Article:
Is This The Beast?


Microlite 1Microlite 3

Yesterday evening, whilst having drinks on the patio, a steady chugging overhead made me feel rather queasy. It took me back to Cumbria in the 1990s. 

As we were promised several hours of rain this afternoon, Jackie spent the morning watering the garden, and I took some photographs. The rain arrived just as Jackie had finished.

I’ll write that again. Because she is going away for three days with her sisters The Head Gardener spent the morning watering the garden. Although rain was expected it does not penetrate the soil in pots and hanging baskets.

My day was largely administrative, involving contacting Environmental Health about next door, visiting the Care Home on the other side of North Breeze to discuss this; arranging for delivery of the greenhouse; and having a meeting at the bank.

Petunias, geraniums, verbena bonarensis, erigerons

I rarely focus on the happy proximity of planting that we enjoy in the garden. Today I will begin with a view that meets us as we open the kitchen door. The erigeron in the foreground has, with Jackie’s midwifery, spawned offspring all over the garden. The petunias and geraniums in the various pots sit pleasingly together, and the tall verbena bonarensis, as it does everywhere, towers aloft.

Petunias, bidens, cosmoses, geranium palmatums

Across the other side of the patio, petunias, cosmoses, and geranium palmatums blend well with the distant spirea, The contrasting bidens, like every other one in the garden, is self seeded from last year.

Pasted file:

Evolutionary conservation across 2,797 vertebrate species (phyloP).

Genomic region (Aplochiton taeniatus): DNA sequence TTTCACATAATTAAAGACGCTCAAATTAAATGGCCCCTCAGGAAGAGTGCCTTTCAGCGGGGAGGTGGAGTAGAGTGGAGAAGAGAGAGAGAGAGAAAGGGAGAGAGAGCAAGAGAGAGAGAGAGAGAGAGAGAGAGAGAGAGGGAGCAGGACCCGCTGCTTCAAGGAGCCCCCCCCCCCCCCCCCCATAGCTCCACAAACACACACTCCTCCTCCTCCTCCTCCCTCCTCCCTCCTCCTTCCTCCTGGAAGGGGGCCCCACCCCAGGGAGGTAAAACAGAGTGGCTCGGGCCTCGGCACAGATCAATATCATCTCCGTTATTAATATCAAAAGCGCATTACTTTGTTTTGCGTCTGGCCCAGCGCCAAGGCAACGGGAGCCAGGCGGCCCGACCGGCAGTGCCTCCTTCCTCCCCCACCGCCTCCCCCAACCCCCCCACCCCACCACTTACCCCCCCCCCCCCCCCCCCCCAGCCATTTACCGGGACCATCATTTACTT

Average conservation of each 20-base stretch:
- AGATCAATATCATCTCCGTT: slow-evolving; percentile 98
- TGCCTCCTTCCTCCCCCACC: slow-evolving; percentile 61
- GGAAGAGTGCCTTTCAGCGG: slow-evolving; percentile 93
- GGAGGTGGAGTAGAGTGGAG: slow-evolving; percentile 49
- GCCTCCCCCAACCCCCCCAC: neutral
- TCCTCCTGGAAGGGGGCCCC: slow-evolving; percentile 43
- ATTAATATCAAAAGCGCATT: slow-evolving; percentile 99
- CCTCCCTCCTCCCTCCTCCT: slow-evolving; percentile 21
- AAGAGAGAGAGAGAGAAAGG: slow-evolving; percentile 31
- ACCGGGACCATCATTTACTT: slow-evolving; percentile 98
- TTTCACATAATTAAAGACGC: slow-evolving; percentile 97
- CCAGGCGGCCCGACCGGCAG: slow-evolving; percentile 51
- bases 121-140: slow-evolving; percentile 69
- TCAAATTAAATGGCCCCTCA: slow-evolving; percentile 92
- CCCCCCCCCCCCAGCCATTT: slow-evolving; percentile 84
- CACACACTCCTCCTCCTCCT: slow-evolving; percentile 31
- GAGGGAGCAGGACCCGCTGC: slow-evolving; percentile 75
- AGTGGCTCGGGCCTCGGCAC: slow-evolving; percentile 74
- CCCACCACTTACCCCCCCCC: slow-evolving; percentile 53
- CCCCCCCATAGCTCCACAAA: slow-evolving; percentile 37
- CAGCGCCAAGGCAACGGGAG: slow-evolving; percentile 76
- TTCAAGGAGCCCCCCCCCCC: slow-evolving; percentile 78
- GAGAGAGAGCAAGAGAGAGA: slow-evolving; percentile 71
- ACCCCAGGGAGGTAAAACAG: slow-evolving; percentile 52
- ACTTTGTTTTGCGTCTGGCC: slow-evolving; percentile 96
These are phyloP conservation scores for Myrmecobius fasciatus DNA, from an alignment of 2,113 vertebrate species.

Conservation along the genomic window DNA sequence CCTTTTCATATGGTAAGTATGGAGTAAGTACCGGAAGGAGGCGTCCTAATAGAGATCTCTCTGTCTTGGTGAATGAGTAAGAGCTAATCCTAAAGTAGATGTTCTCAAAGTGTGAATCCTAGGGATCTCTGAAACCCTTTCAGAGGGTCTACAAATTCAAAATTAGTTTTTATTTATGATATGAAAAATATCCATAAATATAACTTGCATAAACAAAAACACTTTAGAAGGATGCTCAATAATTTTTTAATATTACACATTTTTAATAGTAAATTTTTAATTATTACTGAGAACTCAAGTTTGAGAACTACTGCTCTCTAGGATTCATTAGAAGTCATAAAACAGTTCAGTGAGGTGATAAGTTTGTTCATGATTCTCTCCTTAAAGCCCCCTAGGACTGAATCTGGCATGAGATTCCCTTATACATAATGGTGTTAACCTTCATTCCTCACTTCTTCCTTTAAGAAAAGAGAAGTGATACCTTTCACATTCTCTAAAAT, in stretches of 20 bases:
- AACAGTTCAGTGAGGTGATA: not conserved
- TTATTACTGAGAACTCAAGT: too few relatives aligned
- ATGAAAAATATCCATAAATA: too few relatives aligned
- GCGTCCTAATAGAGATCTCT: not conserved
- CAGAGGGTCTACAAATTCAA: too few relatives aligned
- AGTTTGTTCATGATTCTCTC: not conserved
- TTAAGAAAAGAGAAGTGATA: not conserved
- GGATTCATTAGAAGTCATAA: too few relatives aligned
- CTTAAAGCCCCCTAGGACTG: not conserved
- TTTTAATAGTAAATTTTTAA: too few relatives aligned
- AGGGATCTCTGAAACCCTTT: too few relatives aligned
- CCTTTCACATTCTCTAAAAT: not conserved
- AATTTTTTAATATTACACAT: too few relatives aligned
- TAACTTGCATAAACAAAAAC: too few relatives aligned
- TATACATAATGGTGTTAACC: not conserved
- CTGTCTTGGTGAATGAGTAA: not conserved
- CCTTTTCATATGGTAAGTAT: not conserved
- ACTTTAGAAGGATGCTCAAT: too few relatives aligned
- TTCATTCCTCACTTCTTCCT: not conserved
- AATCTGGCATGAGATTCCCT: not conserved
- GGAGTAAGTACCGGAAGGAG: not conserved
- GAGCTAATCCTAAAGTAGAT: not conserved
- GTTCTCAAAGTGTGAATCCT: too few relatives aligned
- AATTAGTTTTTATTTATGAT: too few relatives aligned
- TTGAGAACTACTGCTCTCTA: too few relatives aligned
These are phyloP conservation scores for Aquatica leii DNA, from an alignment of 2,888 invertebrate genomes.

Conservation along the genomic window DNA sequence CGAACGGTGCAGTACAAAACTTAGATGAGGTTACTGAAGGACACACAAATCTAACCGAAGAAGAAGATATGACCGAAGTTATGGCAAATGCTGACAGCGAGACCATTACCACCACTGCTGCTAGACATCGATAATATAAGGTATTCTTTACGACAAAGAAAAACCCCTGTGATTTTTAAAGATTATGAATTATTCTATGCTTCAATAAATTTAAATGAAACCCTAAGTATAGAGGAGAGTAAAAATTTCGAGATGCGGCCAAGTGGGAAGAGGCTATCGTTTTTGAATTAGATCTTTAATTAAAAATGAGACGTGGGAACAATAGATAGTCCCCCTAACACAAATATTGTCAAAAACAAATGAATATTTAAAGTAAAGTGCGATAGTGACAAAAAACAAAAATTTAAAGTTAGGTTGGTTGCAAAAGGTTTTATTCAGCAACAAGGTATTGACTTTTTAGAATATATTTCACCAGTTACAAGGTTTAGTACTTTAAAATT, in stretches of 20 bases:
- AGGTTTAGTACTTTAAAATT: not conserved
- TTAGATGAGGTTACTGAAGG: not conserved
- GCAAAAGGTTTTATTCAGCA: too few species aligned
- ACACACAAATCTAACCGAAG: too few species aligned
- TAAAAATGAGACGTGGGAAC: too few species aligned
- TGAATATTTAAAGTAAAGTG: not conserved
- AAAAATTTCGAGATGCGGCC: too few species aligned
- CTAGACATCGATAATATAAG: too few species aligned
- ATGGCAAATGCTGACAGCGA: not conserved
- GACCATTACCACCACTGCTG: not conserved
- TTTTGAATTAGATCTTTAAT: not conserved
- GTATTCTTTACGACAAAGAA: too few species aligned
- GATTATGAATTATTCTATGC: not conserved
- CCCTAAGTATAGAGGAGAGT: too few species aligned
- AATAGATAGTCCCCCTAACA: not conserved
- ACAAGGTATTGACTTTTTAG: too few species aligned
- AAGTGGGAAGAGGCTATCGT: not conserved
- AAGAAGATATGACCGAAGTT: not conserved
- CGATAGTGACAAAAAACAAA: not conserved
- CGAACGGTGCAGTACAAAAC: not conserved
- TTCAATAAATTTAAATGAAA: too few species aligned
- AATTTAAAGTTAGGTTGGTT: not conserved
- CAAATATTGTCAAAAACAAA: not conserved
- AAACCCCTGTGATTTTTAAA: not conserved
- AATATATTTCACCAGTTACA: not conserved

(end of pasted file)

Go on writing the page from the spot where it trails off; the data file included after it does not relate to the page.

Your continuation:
We are led back along the Kitchen Bed to this corner from verbenas, geraniums, cosmoses and bidens, through day lilies and more.


Various day lilies lurk behind more suspended blue and white petunias in the Dragon Bed,


pink and white varieties of which share their berth in the herbaceous border with blue and white lobelias,

Petunias, marigolds

and purple ones swing on the breeze in the company of bright marigolds and geraniums at the western end of the Phantom Path.

Petunias and marguerites

Others produce a white theme with marguerites, with dappled blue and white examples beneath.

Geraniums and petunias

A pink display is provided by more petunias, geraniums, and lobelia, more of the first two in the background with the red Japanese maple, rosa glauca against the fence and palmatums in the foreground.

Here, pink diascas are backed by the strident red bottle brush plant.

When the next two poppies open they will have something to say to these phlox.

Clematis Star of India

Verbena bonarensis sentinels surround this Star of India clematis,


whereas Madame Julia Correvon cartwheels across the dead prunus pissardi towards phlox and penstemon.

Petunias and clematis

Petunias hanging near the Brick Path repeat the purple of another Star of India.

Hydrangea and day lily

This vibrant potted hydrangea reflects geranium palmatums in Elizabeth’s bed containing equally powerful day lilies.

Hydrangeas and fuchsia

A similar hydrangea takes the eye through red geraniums to a fuchsia Magellanica, with ferns, lobelias, and verbena bonarensis joining the party.

Hydrangea and geranium palmatums